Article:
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Neuromuscularly Controlled In Vivo Canine Larynx: A New Experimental Platform to Study Neurogenic Voice Disorders

Illustration of doctor checking patient's throat

The long-term goal of this collaborative ASU-Mayo Clinic project is to develop new techniques of functional electrical stimulation to accurately and reproducibly control the state of all the intrinsic laryngeal muscles involved in producing voice. 

The long-term goal of this collaborative ASU-Mayo Clinic project is to develop new techniques of functional electrical stimulation to accurately and reproducibly control the state of all the intrinsic laryngeal muscles involved in producing voice. First, a neuromuscularly controlled in vivo canine model will be constructed where first-generation extra-neural cuff electrodes will interface with the laryngeal nerves. Then, new electrode designs and electrical stimulation paradigms will be developed for advanced diagnosis and rehabilitation of neurogenic voice disorders. As a first application, this experimental platform will be used to better understand the neurogenic voice disorder vocal tremor.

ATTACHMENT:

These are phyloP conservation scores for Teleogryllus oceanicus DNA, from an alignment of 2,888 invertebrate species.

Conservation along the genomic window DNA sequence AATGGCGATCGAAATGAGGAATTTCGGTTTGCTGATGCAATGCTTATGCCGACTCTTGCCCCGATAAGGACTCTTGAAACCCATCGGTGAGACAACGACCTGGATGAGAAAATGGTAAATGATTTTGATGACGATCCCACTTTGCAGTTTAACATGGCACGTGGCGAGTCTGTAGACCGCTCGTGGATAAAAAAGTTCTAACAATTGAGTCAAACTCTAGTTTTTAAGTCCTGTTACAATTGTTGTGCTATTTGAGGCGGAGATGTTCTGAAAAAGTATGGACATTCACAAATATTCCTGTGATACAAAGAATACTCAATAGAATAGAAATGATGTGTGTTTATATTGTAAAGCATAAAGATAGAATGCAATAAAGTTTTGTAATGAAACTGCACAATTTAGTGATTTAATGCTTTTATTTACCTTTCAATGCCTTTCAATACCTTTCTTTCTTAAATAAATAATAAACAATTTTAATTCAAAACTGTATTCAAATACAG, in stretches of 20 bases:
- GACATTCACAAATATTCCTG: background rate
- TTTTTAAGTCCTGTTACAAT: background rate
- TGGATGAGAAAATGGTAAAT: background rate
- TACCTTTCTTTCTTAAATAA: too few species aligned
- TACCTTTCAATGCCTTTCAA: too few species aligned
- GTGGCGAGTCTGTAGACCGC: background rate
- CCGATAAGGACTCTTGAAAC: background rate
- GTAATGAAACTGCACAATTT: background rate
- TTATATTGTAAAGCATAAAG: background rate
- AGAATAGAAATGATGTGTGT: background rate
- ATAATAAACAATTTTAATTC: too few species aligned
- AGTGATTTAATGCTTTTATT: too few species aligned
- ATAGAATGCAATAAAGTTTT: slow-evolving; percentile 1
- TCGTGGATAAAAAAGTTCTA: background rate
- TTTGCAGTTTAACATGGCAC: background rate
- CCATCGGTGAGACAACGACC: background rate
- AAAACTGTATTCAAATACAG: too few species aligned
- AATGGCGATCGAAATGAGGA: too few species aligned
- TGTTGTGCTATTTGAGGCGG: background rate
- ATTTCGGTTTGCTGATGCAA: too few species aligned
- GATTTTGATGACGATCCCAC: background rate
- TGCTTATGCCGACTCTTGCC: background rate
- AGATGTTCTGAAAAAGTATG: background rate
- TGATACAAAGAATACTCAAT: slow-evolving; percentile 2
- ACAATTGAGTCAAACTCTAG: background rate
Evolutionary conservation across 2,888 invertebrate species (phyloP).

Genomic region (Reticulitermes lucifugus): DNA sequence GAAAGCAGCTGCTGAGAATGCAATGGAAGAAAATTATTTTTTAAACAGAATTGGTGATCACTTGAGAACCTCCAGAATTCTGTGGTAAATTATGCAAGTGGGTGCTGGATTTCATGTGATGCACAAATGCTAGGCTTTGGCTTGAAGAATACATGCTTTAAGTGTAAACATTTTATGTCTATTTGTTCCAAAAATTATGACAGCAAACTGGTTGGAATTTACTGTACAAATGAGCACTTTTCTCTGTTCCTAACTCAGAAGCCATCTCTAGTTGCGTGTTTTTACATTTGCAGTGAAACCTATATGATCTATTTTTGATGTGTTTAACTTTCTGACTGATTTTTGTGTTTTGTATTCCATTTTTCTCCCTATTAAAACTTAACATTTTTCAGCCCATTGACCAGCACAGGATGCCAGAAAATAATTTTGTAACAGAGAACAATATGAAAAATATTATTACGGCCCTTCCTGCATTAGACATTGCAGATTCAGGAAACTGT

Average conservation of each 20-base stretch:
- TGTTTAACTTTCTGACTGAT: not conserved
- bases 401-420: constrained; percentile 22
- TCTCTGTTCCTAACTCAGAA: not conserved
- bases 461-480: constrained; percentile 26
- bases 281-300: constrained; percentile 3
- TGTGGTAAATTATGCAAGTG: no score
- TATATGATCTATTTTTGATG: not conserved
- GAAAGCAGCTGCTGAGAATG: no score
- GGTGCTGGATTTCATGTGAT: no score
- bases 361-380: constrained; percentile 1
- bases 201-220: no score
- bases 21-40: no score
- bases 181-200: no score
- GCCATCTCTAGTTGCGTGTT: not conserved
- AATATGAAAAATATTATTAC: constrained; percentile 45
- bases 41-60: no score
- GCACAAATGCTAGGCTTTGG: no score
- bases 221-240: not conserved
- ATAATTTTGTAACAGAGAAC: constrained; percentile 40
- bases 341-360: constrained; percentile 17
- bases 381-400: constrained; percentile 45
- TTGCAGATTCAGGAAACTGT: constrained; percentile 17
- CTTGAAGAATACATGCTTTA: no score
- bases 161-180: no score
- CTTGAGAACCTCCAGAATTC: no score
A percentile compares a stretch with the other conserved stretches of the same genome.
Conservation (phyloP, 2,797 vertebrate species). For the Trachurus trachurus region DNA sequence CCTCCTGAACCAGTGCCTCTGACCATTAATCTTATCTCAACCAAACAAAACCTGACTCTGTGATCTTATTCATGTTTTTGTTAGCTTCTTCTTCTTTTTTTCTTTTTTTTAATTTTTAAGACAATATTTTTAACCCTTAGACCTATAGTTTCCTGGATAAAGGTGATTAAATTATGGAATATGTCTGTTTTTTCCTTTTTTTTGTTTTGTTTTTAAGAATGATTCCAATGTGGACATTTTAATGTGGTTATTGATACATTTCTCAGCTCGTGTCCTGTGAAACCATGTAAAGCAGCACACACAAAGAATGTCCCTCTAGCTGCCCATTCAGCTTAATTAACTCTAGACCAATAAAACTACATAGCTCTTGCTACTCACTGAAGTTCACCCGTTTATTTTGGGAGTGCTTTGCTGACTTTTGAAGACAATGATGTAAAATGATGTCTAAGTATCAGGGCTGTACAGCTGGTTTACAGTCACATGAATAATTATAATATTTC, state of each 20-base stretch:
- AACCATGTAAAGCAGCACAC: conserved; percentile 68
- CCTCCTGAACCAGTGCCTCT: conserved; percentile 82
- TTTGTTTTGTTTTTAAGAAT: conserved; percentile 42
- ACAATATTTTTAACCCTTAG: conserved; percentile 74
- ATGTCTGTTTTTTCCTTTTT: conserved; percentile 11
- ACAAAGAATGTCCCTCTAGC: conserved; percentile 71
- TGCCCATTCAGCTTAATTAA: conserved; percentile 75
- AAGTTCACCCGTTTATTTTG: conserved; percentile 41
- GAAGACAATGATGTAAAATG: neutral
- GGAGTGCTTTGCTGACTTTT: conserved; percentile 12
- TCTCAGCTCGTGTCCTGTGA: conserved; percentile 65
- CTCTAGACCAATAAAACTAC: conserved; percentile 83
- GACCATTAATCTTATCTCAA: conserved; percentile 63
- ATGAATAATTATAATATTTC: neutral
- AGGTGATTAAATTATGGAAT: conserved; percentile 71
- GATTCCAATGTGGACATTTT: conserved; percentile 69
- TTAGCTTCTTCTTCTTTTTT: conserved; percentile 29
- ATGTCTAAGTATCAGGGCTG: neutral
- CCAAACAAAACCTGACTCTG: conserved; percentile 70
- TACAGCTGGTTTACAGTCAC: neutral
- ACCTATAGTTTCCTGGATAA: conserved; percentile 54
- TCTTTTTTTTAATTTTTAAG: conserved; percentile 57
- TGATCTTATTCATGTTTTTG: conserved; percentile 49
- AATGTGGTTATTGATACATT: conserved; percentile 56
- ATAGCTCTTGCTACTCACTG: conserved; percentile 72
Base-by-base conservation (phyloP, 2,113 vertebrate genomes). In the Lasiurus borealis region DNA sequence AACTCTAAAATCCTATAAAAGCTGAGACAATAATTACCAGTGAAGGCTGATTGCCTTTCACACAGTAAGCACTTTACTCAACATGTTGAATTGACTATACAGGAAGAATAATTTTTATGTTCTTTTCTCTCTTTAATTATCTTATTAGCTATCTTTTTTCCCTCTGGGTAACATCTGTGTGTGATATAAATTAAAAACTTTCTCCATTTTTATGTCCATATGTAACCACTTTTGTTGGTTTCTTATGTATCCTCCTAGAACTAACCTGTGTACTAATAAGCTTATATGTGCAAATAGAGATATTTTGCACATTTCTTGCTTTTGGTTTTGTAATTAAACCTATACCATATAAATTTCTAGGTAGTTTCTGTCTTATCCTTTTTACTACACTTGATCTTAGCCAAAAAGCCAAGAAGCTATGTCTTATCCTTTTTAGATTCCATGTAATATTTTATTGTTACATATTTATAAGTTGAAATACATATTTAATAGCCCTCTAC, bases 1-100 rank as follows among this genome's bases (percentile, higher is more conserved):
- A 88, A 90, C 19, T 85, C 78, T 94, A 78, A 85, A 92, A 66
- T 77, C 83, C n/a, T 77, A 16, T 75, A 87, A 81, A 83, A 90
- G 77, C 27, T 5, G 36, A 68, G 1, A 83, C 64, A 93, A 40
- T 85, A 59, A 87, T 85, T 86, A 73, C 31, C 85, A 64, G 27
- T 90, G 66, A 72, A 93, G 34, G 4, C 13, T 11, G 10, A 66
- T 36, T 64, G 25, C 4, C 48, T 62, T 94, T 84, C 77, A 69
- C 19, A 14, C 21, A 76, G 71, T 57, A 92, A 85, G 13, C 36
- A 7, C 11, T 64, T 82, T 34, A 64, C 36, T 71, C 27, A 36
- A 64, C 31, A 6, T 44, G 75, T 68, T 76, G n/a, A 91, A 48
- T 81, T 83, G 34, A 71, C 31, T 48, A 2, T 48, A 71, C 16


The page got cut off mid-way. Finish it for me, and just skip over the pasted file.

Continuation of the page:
Juergen Neubauer, Arizona State University School of Human Evolution and Social Change
David G. Lott, Mayo Clinic Arizona Head and Neck Regeneration Laboratory
Rosemary A. Lester, Mayo Clinic Arizona Head and Neck Regeneration Laboratory